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Time to Push the Moribund Tourism Industry

Since the late Governor Severo Alcantara coined "Sulong Catandungan!" as the Capitol rallying cry, not much has been accomplished in the development of the local tourism industry.

At best, the record of the past administrations in trying to lure domestic and foreign tourists to this island paradise has been spotty and limited to just a few weeks or months of the year. Baras’ famed Majestic surf is supposedly fit for professional surfers and the waves attain their majestic size only during the "habagat" season from July to September.

While Governor Joseph Cua and his family has certainly made visiting Twin Rock beach resort a must, with added attractions such as a zip line and climbing wall, half of the way to Igang remains a first-class rough road.

There are at least two travel agencies but there is not one offering regular tours of the island that would take a visitor through destinations as diverse as old churches, historical places, refreshing waterfalls, surfing and scuba diving sites, a walk through virgin forest, mangrove excursion, panning for gold and extracting abaca fiber, and sampling the island’s menu of native food and delicacies.

The provincial government has started, once again, a campaign to involve local government units in the tourism development program to identify potential destinations and stakeholders. The effort is laudable and could lead to the overdue updating of the tourism master plan produced by the Alcantara administration. Gov. Cua has commendably gotten the commitment of Camarines Sur’s LRay Villafuerte to help market Catanduanes to visitors of his CWC after they get tired of water sports.

But all the government can do to perk up tourism arrivals is to provide infrastructure facilities, undertake some promotion and train LGUs and locals to be tourist-friendly. What is really needed is for the private sector to step up and risk precious cash to invest in specific projects designed to lure tourists from within and without.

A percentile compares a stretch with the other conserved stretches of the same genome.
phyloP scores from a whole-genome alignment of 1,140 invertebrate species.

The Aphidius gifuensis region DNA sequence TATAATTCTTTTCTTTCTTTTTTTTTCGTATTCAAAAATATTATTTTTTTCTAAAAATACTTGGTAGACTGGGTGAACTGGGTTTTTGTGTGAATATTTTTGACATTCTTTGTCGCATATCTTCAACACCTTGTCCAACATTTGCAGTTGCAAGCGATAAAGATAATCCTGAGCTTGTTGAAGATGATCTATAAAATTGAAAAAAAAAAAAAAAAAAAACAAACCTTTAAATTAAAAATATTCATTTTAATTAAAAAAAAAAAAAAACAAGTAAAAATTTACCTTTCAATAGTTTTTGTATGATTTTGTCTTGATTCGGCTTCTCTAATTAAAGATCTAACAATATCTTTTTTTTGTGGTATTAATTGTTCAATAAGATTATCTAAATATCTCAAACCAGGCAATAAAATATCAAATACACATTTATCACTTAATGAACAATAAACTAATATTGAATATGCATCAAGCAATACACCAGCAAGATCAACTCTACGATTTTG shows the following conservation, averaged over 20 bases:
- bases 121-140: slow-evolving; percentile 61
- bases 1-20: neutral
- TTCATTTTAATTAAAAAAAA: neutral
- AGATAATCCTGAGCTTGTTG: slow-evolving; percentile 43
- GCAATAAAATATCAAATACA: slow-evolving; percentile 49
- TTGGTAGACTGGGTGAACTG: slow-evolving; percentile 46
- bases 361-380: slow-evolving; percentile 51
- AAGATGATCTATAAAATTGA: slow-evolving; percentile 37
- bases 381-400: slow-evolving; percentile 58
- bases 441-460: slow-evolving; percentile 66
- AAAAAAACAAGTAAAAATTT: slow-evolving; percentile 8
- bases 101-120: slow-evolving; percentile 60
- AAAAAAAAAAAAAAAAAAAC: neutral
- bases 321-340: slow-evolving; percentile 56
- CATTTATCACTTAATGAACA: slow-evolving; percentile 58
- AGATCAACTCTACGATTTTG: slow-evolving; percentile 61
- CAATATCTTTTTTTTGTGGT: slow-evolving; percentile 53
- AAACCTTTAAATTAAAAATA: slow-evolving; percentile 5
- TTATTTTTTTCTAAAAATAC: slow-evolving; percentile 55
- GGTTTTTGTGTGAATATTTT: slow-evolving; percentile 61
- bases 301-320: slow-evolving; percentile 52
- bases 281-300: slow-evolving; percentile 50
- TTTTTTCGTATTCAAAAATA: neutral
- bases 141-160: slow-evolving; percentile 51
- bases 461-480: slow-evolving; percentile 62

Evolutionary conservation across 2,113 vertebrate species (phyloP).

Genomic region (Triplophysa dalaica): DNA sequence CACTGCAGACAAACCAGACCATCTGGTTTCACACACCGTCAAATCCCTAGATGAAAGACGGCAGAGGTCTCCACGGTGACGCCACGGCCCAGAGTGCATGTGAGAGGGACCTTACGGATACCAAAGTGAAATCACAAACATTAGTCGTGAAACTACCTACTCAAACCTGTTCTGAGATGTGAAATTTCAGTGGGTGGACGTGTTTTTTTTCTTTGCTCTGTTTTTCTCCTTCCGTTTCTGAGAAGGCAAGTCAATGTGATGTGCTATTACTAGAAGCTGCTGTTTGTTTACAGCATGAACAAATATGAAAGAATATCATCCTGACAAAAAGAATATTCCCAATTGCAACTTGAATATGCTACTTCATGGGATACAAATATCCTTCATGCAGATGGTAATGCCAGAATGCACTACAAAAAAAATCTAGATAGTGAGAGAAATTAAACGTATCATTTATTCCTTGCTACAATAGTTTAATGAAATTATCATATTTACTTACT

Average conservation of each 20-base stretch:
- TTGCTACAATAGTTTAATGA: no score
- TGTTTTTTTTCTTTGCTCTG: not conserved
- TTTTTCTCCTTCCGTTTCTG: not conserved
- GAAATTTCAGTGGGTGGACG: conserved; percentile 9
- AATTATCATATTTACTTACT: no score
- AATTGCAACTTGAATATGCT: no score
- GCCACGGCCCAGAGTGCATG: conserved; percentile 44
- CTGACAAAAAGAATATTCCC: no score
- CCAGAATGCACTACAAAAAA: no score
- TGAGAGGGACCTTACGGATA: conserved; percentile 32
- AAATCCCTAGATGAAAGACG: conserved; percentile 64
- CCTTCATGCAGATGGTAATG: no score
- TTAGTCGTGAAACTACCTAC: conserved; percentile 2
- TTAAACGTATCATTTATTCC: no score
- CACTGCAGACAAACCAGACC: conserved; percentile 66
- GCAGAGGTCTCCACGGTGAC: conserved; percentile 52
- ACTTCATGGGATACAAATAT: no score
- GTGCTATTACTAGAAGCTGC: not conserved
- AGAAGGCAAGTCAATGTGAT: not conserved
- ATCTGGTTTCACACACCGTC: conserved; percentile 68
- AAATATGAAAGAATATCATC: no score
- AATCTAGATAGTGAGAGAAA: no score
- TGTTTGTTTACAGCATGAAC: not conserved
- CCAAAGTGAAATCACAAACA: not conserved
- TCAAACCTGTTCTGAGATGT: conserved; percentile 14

And there is no better laboratory to do this experiment than in the tourism resource-rich town of Bato, which celebrates its 212th year this April 13-15.

Those who have enough disposable cash should plunk in some to organize a group of tourism-savvy people, including mountaineering guides, and plan out an initial three-day junket of Mayor Leo Rodriguez’ municipality. Such a short visit should be enough to take the curious through the island’s oldest church and the pilgrimage site at Batalay, bring them to swim in the cool waters of Marinawa and Balongbong as well as the hidden beach beyond Bote, marvel at the sea life beneath the waters of Cabugao Bay, climb to the old Japanese garrison and try a kayak ride on Bato river from Pagsangahan, San Miguel down to Bicol’s second longest bridge where a sumptuous lunch on a floating restaurant would await.

Many of our political and business leaders have already expended barrels of saliva extolling the virtues of Catanduanes as an eco-tourism paradise. It’s time they put their money where their mouths are; or, if they are still so dense as to what this means, they gotta spend some to earn big time in the tourism business.

Source: Editorial, Catanduanes Tribune - 08 April 2011

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